Press Your Luck
This year's Baron Ball celebration will draw on a casino theme. Proceeds to benefit Levi Hospital.
Patrons of Levi Hospital's annual Baron's Ball fundraising gala have come to expect the unexpected, which often expresses itself in a stage show that diverges sharply from the evening's motif.
Ball goers kitted out in Renaissance attire have been feted by a send up of a 1940s radio drama sponsored by the fictive Renaissance Soap, and “A Romance of Spain” theme that urged attire evocative of the Spanish Golden Age or Andalusian countryside has veered into a cruise ship production aboard the Romance of Spain.
This year's “Party of the Century” concept, celebrating the 100th anniversary of the nonprofit hospital, also promises a big reveal, said Davis Tillman, local impresario and proprietor of Tillman's Antiques. The Nov. 8 extravaganza at the Hot Springs Convention Center's Horner Hall will mark the 10th year he's emceed the event, helping it grow from 320 guests to the more than 500 who attended last year's “Vaudeville Circus” that raised $38,000.
“It's part of the tour de force,” Tillman said of the sometimes abrupt departure from theme. “Everybody has a great time. They're there for both a philanthropic cause, but also for fun. And one thing we provide is lots of fun.”
Costumes are part of the whimsy, as guests are encouraged to cloak themselves in garb consistent with the
theme, Tillman said.
“It's always a costume ball,” he said. “Costumes and masks are always encouraged. We provide the community with a formal yet costumed event every fall. It's one of the fall favorites.”
Tillman joins in the lark, receiving guests in his Baron d'Abila persona, a title he unabashedly assumes for the Baron's Ball or when necessity merits.
“When I turned 50, I purchased a title,” he said. “He's even more of a character than I am. I use it for charity events. It also gets you in some restaurants when it's hard to get in restaurants. It's worked very well in New Orleans and Las Vegas.”
The alter ego soon dissolves into the character at the center of the evening's performance. What form that character will manifest is closely guarded.
“After the lights go down and the curtains go up, I'm usually someone else,” Tillman said. “Sometimes a nice guy. Sometimes a not so nice guy.”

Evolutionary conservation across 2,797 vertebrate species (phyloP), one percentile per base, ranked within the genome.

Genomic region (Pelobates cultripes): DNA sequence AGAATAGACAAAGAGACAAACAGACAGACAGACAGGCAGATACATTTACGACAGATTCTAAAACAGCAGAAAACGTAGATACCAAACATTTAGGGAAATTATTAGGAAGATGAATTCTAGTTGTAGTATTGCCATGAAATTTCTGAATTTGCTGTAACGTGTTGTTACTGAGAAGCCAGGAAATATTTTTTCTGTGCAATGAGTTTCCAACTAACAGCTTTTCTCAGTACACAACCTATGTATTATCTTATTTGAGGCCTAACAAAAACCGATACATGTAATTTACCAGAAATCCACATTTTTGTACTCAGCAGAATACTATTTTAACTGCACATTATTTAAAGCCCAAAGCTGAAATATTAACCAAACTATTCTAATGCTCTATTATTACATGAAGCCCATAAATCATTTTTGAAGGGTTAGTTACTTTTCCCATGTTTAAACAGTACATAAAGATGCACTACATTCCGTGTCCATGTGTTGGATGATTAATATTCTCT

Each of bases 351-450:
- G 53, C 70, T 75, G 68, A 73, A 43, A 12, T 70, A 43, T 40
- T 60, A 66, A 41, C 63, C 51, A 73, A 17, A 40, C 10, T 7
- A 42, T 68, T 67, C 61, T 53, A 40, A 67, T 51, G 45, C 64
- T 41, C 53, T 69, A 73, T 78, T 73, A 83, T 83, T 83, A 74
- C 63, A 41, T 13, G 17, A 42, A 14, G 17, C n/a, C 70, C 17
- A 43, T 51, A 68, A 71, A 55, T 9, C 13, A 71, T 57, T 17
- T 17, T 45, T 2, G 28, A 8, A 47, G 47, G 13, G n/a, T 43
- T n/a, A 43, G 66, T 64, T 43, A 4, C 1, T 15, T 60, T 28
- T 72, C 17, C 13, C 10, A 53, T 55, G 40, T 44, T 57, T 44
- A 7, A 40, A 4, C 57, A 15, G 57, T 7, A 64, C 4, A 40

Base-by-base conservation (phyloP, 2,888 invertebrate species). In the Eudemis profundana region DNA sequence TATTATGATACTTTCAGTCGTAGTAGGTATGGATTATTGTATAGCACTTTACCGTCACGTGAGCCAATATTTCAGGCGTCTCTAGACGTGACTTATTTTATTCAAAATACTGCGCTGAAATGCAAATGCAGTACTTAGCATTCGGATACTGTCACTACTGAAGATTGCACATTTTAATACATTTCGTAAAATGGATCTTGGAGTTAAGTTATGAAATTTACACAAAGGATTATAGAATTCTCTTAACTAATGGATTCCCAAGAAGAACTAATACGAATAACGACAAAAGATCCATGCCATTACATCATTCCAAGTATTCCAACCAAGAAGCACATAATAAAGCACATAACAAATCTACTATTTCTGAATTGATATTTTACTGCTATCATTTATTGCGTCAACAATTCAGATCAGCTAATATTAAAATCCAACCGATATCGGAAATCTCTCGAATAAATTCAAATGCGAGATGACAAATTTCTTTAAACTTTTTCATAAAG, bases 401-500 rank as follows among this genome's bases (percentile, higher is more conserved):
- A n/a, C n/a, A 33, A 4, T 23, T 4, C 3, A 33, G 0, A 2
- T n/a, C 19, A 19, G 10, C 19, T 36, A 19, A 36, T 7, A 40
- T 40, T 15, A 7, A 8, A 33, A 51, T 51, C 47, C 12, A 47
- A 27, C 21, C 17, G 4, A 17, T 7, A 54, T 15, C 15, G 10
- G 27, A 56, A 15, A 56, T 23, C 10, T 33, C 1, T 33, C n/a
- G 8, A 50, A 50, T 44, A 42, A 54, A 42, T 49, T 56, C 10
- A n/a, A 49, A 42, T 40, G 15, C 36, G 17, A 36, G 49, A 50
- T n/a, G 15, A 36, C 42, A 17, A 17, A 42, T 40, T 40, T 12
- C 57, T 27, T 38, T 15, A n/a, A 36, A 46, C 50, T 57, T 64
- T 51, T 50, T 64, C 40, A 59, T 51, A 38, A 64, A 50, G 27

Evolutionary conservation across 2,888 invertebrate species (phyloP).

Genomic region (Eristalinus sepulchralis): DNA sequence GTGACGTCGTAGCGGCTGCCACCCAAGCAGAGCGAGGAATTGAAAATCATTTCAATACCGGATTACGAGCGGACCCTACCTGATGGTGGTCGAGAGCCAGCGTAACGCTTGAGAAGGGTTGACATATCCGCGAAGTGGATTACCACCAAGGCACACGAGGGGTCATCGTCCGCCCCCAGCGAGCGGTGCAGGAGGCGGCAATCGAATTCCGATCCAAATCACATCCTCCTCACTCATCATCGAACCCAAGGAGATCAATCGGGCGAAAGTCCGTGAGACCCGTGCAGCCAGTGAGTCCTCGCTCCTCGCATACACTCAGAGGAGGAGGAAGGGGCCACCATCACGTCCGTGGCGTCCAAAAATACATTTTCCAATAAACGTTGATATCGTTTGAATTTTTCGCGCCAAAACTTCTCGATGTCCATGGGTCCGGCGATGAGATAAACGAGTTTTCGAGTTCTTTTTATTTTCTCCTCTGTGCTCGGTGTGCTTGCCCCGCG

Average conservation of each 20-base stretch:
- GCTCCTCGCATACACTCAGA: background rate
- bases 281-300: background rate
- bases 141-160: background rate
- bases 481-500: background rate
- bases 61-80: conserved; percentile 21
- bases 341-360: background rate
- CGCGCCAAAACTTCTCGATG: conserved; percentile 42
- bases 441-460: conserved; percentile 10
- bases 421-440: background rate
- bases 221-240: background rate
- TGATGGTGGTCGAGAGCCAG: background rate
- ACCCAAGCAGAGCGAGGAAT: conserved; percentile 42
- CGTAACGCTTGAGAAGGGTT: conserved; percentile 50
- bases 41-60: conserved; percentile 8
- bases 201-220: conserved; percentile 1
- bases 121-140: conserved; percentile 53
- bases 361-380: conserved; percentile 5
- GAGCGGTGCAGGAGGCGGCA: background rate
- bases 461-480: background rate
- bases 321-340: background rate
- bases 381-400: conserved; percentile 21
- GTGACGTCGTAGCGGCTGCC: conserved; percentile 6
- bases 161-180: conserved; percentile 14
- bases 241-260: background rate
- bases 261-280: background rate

The centennial jubilee will riff off of the simple elegance of Monte Carlo, the Rat Pack and “Ocean's 11,” evoking a tack sharp James Bond brooding at the baccarat table in “Casino Royale” or a nattily clad Frank, Sammy and Dean wreathed in cigarette smoke while holding court at the Sands.
“We'll do it as a giant birthday celebration with feathered show girls, romantic ballads, comedians and end up the night with a casino night,” he said. “… If you're thinking James Bond at Monte Carlo in the `60s and `70s, you're probably right on target. It's Rat Pack goes to Monte Carlo.”
The performance runs one hour, but months of preparation are needed to bring it off seamlessly.
“We will spend the entire summer building sets and pulling things together for an hour performance,” Tillman said. “We have a wonderful group of volunteers who make costumes. The people really
enjoy it, and it helps many good causes throughout our community.”
The third act of the evening, the performance is preceded by a silent auction and an elaborate dinner intended to be as arresting as the entertainment. Turf Catering's handling the bill of fare that promises to dazzle the guests, Tillman said.
“One thing that makes it different is it's a full production,” he said. “You'll get a full theatrical-style production. You'll get a wonderful dinner. We really work hard to provide one of the outstanding charity dinners a person will have.
“We work with the chef, do tastings, the whole thing. I want the meal to be as exciting and themed as the actual entertainment.”
Just as the stage production is the third act, the dessert serves as the meal's denouement. Tillman said he prevails upon the chef to make it memorable. Chocolate fashioned into gondolas tied into the Venetian Masquerade concept of the inaugural Baron's Ball. Chocolate hewn circus masks and flourless chocolate cakes embellished with the ball's logo have all been part the ornate offerings that are at once art and rich cuisine.
“One of the things I always tell the chef is that the third act is the dessert, and you better be at the top of your game,” Tillman said. “If people aren't taking pictures of our desserts, I'm not a happy camper.”
The hospital's inpatient adult psychiatric program is one of the services benefited by the gala. It is the area's only inpatient program serving adult psychiatric patients, who can also be treated by the Transitions program. It's the short-term outpatient regimen that's also a beneficiary of the gala. It provides a group setting several times a week for improving coping skills, problem solving, stress management and treatment compliance.
Proceeds support the hospital's certified athletic training program as well, ensuring trainers are in place for high school athletic competitions and practices.
Tillman said a decade's worth of Baron's Balls have netted about $500,000 for the hospital.
Photography by Beth Bright, Richard Rasmussen and Mara Kuhn